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RIM kicks Kik off Blackberries: Revokes keys, disables push (kik.com)
113 points by alanh 2578 days ago | hide | past | web | favorite | 71 comments

This is just painfully stupid. Finally an app on Blackberry actually garners some attention, and RIM kicks it off the market.

For anyone who has ever bitched about Apple being draconian, this is just another example of what the mobile app world was like before the App Store. It really wasn't all unicorns and rainbows and happy developers skipping through the meadow. It was locked down and cost absurd amounts of money to break into.

It depends how you define 'stupid'.

I see advertisements day in and day out for BBM. Not for RIM's latest phone, not for a new RIM app, but specifically for BBM. Why? Because RIM has realized that one of the only things keeping a large % of their user base around is BBM. Their OS is horrible, their devices are nothing special, but BBM is arguably the best mobile messaging product out there (so good that Kik pretty much copied it exactly).

I have friends that won't replace their BBs solely because they feel as though they'll lose touch with their friends that use BBM (I know, SMS, email etc. all seem like fair replacements but in practice they aren't...BBM is superior for a # of reasons).

Now, what is Kik doing? It is offering a comparable messaging platform that allows BBM users to speak with their friends no matter what device they are using. If I tell my friends with BBs to get Kik and we all start to use it consistently, then eventually one of us can go get that iPhone we've always wanted. Then another one etc.

Kik is on the verge of breaking into the walled garden that is BBM and RIM is obviously not too happy about it.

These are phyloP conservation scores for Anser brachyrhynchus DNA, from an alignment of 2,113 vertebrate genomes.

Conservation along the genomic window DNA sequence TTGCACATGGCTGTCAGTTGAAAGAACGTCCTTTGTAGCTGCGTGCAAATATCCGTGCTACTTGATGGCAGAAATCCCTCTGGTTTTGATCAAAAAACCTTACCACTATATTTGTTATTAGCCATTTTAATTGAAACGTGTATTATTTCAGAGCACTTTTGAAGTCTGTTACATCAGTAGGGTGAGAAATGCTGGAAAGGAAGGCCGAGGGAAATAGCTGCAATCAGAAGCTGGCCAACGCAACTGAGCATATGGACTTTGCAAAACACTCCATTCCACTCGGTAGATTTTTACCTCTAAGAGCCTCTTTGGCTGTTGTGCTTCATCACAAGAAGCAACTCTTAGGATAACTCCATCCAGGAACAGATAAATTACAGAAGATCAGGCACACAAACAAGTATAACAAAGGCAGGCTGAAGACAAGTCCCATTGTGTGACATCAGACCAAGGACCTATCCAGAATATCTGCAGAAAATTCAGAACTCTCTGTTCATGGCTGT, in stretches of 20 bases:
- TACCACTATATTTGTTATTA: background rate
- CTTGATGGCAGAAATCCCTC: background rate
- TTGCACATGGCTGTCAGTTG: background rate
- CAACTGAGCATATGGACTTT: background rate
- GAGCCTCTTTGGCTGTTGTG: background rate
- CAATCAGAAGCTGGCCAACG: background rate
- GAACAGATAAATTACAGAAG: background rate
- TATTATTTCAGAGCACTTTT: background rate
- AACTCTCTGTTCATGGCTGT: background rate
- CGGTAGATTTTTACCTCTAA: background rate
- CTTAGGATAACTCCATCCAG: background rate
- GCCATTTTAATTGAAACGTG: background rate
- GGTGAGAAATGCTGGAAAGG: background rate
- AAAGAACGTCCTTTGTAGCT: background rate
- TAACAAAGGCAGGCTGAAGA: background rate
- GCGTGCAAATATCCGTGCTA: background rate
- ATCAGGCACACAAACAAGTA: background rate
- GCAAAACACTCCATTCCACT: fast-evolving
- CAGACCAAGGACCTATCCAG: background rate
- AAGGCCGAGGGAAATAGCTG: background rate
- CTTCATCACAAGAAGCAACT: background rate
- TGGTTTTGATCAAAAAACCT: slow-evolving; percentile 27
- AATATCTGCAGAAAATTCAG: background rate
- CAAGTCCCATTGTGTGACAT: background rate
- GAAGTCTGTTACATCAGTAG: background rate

What exactly is so good about BBM? I've never owned or really spent much time using a blackberry because of the other reason's you've mentioned.

"Their OS is horrible, their devices are nothing special."

So what is it that users find so great about it? (Asking legitimately out of curiosity not sarcastically )

No joke, every BB person I've ever talked to lives and dies by their BBM and plastic keyboard.

Couple of reasons people like BBM so much (observation of BB friends):

1) You can see when someone is typing

2) It's very fast and feels like your talking with someone on gchat/aim/etc

3) Most BBM users are already "locked in" with eachother via BB PIN #'s. It would be like changing your phone number if you got off BB

4) A person in the US can BBM a person in the UK for free

Except for the plastic keyboard, I don't see any advantage. Use a decent Jabber client (I'm using Beem on Android) and you get all these features on gchat, with just your gmail address. Plus, figure out the priority thing right, and you can have all the messages delivered to the right client. GTalk broadcasts to all clients by default, but the better IM clients give you an option to send and receive.

^^Agree. Kik is a BBM clone. Surprisingly badly done, actually, from what I can tell - but still, it's aiming straight for BBM.

If it gains traction, it might turn into a BBM competitor which is available on all platforms, thereby removing _the_ primary reason BBs sell like hotcakes here in Asia.